I had studied with Lutheran missionaries in primary school, attended Catholic catechism classes in the evening, attended a Lutheran service each Thursday and a Catholic mass every Sunday. My childhood was infused with stories that took place in Israel and so I thought it was about time I experienced it for myself.
My answer surprised and satisfied him. It satisfied because it made sense to him. It was the truth and he could appreciate the truth. It surprised him because how odd that someone of European descent would be raised on stories of Israel and that these stories were an integral part of their childhood memories and experience.
I was aware at this point that I had been to all the large bodies of water in Israel: The Dead Sea, The Galilee, The Jordan River and now the Mediterranean.
The water was a prominent character in Jesus’ ministry. If there wasn't a shoreline handy he would be found talking with people at wells. Even at the wedding at Cana he is standing with several jars of water. Within a desert country, water takes on an added prominence, an added glamour. As Jesus spoke of Himself as the “Living Water”, he did so in the presence of the living waters of Israel. The people understood that water meant life; and within this context, they understood that Jesus was the water that could quench their soul's longing and provide eternal life.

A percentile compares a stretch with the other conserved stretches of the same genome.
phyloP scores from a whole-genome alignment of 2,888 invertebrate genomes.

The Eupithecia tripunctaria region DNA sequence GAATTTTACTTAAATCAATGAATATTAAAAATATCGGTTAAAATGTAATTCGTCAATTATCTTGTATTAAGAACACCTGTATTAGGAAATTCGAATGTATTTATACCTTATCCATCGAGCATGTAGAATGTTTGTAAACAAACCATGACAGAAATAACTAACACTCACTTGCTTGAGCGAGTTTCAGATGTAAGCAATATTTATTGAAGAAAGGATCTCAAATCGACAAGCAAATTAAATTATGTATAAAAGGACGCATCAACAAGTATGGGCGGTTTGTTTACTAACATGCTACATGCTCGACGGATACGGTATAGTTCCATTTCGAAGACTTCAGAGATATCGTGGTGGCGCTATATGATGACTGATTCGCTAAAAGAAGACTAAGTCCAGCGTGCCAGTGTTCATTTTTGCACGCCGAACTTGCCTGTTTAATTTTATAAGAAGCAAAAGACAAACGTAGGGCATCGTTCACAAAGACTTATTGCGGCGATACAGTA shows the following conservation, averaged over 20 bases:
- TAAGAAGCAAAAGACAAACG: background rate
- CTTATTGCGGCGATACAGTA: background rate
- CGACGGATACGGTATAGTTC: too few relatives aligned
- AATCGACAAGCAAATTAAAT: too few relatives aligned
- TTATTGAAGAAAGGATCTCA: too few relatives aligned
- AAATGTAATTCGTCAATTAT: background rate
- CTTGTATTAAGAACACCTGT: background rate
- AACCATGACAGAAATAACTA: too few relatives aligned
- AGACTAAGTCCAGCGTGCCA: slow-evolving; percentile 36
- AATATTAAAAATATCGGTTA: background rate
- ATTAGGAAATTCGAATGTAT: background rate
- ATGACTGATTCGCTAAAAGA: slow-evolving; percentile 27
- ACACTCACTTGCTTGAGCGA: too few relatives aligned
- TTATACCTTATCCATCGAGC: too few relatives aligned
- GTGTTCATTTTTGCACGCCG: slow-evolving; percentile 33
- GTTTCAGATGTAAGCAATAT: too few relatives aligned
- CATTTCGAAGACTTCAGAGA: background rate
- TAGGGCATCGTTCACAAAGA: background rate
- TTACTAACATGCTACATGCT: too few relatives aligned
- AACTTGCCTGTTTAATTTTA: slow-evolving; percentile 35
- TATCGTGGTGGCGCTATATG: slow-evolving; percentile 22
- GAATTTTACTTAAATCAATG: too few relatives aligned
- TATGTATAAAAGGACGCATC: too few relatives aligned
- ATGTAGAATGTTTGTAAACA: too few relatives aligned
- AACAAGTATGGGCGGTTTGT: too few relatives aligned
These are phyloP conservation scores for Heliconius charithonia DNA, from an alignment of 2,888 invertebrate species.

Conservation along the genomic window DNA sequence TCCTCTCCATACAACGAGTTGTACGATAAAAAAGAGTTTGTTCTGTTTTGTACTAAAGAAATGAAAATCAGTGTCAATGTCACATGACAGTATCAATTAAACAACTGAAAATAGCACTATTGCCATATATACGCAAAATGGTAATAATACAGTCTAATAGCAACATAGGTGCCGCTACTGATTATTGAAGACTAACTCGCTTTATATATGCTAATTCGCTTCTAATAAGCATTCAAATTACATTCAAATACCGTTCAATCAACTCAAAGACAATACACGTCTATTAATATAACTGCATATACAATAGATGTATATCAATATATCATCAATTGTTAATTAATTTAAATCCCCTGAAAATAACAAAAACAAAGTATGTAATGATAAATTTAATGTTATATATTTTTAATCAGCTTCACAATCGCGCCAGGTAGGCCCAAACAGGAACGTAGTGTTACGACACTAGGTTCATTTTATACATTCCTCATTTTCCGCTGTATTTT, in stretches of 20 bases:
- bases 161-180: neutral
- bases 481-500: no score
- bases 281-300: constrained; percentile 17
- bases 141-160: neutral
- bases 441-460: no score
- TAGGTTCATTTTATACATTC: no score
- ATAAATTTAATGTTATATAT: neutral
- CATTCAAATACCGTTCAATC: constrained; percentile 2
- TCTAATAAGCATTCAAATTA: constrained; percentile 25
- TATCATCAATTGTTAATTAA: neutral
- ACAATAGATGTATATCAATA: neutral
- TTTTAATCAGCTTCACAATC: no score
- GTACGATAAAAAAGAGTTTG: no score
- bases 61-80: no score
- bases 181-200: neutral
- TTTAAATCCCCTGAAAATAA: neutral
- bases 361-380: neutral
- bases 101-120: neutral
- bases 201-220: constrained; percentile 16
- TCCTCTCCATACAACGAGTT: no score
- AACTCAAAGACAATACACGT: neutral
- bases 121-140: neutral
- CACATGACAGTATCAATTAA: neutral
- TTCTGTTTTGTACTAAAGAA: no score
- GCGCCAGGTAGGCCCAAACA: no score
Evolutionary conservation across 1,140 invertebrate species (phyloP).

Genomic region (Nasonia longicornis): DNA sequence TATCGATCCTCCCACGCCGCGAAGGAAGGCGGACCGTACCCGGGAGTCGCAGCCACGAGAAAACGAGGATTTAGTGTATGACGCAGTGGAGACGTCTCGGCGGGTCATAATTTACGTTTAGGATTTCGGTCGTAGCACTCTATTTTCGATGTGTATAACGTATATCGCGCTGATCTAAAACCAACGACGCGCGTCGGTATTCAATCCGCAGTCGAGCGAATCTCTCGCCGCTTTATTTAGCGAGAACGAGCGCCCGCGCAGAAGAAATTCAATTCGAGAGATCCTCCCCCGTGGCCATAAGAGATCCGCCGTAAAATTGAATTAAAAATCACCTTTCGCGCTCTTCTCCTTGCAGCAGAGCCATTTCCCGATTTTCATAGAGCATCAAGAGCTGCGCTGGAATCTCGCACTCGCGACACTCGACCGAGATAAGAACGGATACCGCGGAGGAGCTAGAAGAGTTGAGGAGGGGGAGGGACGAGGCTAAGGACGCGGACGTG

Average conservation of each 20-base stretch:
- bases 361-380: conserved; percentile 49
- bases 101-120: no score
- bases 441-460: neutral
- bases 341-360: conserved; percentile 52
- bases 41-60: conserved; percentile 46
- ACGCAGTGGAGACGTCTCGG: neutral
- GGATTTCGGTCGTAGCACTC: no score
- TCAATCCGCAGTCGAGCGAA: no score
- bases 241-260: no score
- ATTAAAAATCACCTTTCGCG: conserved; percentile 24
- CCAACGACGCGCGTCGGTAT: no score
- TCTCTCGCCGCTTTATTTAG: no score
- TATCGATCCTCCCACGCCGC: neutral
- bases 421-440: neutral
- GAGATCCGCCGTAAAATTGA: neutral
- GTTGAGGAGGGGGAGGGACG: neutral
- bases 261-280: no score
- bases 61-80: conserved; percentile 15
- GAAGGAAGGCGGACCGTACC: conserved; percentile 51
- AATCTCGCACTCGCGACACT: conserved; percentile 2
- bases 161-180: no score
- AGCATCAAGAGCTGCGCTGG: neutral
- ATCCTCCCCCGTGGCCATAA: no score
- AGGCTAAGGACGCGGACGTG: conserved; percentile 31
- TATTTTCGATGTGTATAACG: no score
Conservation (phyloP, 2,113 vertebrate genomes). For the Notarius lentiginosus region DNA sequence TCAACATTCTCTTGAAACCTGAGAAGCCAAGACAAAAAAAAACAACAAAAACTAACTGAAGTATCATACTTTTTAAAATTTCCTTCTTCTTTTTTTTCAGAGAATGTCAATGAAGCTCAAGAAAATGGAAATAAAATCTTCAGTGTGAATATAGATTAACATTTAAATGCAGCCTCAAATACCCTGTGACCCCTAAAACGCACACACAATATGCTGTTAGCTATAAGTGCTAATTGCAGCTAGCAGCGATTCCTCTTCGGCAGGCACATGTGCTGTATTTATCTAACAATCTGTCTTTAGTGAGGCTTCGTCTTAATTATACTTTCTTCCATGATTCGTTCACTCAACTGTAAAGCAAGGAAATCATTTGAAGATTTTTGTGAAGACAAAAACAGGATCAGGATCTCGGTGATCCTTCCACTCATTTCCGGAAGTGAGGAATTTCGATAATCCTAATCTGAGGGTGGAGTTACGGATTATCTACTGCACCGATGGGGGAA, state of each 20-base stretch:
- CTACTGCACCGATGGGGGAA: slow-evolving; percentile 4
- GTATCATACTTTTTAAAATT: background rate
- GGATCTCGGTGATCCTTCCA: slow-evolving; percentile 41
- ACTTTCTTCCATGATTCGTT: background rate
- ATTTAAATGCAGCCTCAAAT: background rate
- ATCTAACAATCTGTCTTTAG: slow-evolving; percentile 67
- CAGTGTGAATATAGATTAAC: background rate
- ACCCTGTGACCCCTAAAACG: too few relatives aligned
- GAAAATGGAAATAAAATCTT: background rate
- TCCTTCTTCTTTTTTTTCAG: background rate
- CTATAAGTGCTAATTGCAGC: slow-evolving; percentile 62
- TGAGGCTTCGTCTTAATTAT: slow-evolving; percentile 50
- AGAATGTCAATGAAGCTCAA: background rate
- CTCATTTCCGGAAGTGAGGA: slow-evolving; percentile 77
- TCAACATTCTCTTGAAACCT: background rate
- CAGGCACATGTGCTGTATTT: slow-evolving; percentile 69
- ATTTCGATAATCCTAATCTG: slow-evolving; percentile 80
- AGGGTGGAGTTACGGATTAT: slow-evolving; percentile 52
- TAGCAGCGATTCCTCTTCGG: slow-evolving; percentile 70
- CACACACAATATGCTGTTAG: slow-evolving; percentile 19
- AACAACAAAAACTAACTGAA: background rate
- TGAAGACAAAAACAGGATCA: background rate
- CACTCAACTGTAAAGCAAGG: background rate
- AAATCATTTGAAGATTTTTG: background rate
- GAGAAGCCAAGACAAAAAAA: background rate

Water, roses, wine, weddings - each feel like expressions of the divine feminine that provides beauty, sustenance and community. Today I had been surrounded by the simple pleasures of life found in Israel and felt nourished and uplifted as the sun was sinking in the sky and I found my way back to the inn.